Atheists who love Science!

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Atheists who love Science!

A group for science enthusiasts of all types -- professionals, amateurs, students, anybody who loves science.

Members: 1580
Latest Activity: 9 hours ago

Whether you're a professional, a student, an amateur, an enthusiast, whatever! Lots of atheists love science. Might as well have a group for it!

Feel free to nerd out, link articles, talk about your favorite field of research, whatever!

The icon is from www.wearscience.com.


9/28/2008
I've been super busy with school this semester -- no time for Atheist Nexus, sadly!!
If anyone who's around here a lot wants me to toss them moderation privileges to run this group or anything, just send me (Sara) a message! Thanks!

11/14/2009
Removed ability to send mass messages to everyone in the group. At 1000+ members, that seems like asking for spam.

Offer still open if anyone active in the group wants moderation privileges, but it appears everything has been going smoothly with all kinds of great discussions without moderation. Fantastic! :)

Discussion Forum

Max Planck on New Scientific Truth?

Started by Tom Sarbeck. Last reply by Luara Aug 13. 5 Replies

Lead Ebola Doctor In Sierra Leone Contracts It Himself

Started by John Jubinsky. Last reply by Sentient Biped Jul 23. 3 Replies

Electric Bacteria

Started by Ruth Anthony-Gardner. Last reply by Luara Jul 18. 3 Replies

Vantablack

Started by Ruth Anthony-Gardner. Last reply by Sean Murphy Jul 15. 1 Reply

Roundup Ready Corn IS Toxic

Started by Ruth Anthony-Gardner. Last reply by Ruth Anthony-Gardner Jul 13. 7 Replies

Crowded rooms make you dumb

Started by Ruth Anthony-Gardner. Last reply by Pat Jul 5. 4 Replies

American Lysenkoism

Started by Ruth Anthony-Gardner. Last reply by Grinning Cat Jun 6. 1 Reply

Big Bang, its limits, and being OK with "I don't know"

Started by Gregory Phillip Dearth. Last reply by Idaho Spud May 25. 62 Replies

Decline of Evidence-Based Medicine

Started by Ruth Anthony-Gardner. Last reply by Luara May 16. 6 Replies

Canadian war on science

Started by Ruth Anthony-Gardner. Last reply by Tom Sarbeck May 14. 2 Replies

Nuke close call in 1961

Started by Ruth Anthony-Gardner. Last reply by Ruth Anthony-Gardner May 11. 3 Replies

Green Tea Boosts Brainpower

Started by John Jubinsky. Last reply by Ruth Anthony-Gardner May 11. 3 Replies

Link Discovered Between Prostate Cancer and Vitamin D Deficiency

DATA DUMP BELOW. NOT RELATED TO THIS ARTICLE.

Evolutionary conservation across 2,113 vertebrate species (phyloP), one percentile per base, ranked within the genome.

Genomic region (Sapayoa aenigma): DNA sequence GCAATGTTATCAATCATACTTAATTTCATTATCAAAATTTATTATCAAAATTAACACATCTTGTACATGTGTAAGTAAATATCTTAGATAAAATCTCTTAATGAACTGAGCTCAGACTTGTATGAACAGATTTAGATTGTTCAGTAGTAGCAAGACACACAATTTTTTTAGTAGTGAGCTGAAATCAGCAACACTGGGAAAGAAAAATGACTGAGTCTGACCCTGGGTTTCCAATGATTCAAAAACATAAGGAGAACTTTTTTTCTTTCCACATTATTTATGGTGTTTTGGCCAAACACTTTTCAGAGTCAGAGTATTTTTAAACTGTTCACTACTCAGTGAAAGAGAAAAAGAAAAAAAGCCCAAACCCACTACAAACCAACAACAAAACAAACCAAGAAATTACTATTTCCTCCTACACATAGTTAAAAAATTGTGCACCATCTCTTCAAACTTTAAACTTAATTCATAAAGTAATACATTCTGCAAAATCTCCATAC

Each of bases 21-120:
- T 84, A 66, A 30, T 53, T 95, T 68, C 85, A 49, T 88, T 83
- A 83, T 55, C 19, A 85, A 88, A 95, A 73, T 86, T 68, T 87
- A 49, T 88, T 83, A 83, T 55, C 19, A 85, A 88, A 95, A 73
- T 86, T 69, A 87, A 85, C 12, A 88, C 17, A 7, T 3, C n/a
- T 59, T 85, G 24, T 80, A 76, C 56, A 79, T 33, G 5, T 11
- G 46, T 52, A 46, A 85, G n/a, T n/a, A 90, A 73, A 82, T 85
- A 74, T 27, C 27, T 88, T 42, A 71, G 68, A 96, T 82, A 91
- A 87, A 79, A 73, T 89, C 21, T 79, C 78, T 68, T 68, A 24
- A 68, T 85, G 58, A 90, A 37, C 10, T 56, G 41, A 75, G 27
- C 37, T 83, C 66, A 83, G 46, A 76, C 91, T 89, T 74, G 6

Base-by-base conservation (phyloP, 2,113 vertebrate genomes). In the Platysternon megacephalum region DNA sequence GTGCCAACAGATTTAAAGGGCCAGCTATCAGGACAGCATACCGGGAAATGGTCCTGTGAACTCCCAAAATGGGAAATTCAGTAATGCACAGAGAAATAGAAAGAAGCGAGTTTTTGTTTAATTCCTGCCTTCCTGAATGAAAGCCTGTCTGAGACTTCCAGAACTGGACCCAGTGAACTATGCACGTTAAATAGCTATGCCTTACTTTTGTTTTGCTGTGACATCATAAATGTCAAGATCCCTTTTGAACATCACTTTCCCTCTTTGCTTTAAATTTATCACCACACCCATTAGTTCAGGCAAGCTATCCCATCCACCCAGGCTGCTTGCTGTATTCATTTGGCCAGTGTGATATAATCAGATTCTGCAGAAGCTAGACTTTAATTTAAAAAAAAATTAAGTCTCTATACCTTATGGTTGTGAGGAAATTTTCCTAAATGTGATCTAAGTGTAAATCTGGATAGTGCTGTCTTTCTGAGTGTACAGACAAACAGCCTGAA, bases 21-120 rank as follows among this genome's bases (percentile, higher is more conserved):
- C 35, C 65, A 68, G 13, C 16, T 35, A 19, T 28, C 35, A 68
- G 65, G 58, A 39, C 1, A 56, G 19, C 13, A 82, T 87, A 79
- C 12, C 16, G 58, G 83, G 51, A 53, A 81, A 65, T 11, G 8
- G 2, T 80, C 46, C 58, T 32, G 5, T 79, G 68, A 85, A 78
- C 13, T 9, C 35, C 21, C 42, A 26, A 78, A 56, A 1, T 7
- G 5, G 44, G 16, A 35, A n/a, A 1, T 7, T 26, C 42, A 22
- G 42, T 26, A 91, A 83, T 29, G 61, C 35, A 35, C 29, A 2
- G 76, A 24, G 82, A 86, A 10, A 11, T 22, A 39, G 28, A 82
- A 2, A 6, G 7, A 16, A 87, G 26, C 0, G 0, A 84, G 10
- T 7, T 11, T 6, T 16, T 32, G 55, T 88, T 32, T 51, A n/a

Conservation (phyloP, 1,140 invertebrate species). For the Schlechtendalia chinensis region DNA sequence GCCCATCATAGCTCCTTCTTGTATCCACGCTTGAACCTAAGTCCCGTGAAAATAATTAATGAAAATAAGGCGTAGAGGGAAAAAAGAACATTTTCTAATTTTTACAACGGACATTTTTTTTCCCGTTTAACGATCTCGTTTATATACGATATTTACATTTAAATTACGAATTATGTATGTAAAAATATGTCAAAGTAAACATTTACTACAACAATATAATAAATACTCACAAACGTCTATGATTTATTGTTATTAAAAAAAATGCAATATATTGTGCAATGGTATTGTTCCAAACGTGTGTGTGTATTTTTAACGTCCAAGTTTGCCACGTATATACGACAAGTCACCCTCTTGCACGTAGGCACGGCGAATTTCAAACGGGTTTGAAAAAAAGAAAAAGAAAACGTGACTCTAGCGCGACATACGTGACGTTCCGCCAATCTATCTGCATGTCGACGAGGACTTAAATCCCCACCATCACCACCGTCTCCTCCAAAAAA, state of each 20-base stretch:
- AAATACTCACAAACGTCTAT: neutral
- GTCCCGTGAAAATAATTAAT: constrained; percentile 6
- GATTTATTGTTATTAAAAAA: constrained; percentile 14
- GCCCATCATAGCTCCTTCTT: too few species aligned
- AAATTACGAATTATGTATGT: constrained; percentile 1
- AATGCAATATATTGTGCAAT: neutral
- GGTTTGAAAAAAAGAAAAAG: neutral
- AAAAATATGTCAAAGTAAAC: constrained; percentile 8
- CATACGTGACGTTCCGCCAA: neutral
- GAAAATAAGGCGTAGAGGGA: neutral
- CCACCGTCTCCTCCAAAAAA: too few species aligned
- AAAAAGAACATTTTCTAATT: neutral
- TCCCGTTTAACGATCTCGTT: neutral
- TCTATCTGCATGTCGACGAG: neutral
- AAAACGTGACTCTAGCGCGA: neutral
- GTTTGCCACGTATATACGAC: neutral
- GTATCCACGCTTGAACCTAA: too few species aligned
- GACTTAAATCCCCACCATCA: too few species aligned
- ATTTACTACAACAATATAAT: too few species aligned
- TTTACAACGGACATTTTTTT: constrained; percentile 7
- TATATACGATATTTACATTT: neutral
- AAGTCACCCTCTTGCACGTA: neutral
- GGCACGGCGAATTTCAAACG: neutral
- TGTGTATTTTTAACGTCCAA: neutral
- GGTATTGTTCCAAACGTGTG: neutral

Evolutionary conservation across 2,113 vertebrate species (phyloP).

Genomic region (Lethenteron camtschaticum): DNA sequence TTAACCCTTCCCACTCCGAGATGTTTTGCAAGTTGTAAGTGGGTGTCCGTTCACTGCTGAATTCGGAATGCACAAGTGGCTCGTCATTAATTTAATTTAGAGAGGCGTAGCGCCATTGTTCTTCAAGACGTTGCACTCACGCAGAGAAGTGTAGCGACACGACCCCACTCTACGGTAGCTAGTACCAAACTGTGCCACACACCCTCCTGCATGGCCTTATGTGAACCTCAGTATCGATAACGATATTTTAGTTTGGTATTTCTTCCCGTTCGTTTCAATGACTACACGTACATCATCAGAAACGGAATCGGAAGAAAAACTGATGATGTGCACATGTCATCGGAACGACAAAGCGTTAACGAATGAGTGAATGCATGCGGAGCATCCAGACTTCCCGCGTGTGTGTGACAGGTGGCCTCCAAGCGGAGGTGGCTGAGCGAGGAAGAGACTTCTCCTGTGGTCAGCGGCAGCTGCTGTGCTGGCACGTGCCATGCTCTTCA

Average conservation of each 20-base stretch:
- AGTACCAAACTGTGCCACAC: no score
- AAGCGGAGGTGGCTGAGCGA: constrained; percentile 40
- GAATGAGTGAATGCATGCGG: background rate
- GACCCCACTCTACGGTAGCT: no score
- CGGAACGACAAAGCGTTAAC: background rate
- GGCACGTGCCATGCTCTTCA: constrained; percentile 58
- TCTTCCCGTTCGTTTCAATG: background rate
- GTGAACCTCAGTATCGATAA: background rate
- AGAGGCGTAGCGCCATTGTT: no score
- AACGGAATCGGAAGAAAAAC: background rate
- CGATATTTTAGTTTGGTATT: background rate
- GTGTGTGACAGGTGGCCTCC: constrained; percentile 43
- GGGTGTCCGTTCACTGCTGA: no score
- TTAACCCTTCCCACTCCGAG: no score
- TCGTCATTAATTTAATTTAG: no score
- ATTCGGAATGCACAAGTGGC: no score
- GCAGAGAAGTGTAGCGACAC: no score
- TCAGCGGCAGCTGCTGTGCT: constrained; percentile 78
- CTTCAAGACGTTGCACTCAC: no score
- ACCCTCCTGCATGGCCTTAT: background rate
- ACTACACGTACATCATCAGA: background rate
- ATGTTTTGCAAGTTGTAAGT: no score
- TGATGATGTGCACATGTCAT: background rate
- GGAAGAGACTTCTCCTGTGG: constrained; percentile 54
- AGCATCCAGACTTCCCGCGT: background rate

Started by John Jubinsky. Last reply by Ruth Anthony-Gardner May 11. 1 Reply

Japan stepping up to space-based solar power

Started by Ruth Anthony-Gardner. Last reply by Idaho Spud May 4. 6 Replies

Common Gene Variation Linked to Colon Cancer

Started by John Jubinsky. Last reply by John Jubinsky May 2. 5 Replies

Amazing Chameleon Vine

Started by Ruth Anthony-Gardner Apr 25. 0 Replies

Cholesterol Linked to Alzheimer's

Started by John Jubinsky. Last reply by Ruth Anthony-Gardner Apr 23. 2 Replies

Nanoparticle Wound Glue

Started by Ruth Anthony-Gardner Apr 20. 0 Replies

Comment Wall

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Comment by Gregory Phillip Dearth on March 13, 2014 at 1:42pm

And Tom, please stop trolling when it is obvious you lack even a fundamental understanding of physics. The Doppler effect describes the stretching and compression of waves of energy both in a medium (such as sound) and without any medium (such as light or any electromagnetic wave). If the Doppler effect only applied to sound RADAR would not work. It is not ficticious as you stated. It is an description and explanation for a phenomenon. A wave of energy can be stretched or squashed. We know this to be true. We call this the Doppler effect. Your arguments are as laughable as people who say scientists have "faith" in gravity. Theories are descriptions and explanations. They can be modified and thrown out if we find better descriptions and explanations. But to be promoted to the status of theory, the top rung on a scientific investigation, they must pass peer review, make predictions, match observations and be consistent in repeated experiments. I confirmed the Doppler effect in high school Astronomy 101 and Advanced Chemistry. I have directly observed black absorption lines shifted towards the red or blue end depending on the relative motion of a body and have tested specific elements in flames using a spectometer to see where the lines should be for a stationary object. If you have an alternate explanation, it had better explain these observations and experiments without invoking an aether or some other disproved and abandoned concept from antiquity. That is how you debunk the paradigm. You cannot just make troll statements like 'the Doppler effect for light is ficticional.' You ALSO have to give a superior explanation for the same observed phenomenon.

Comment by Gregory Phillip Dearth on March 13, 2014 at 1:04pm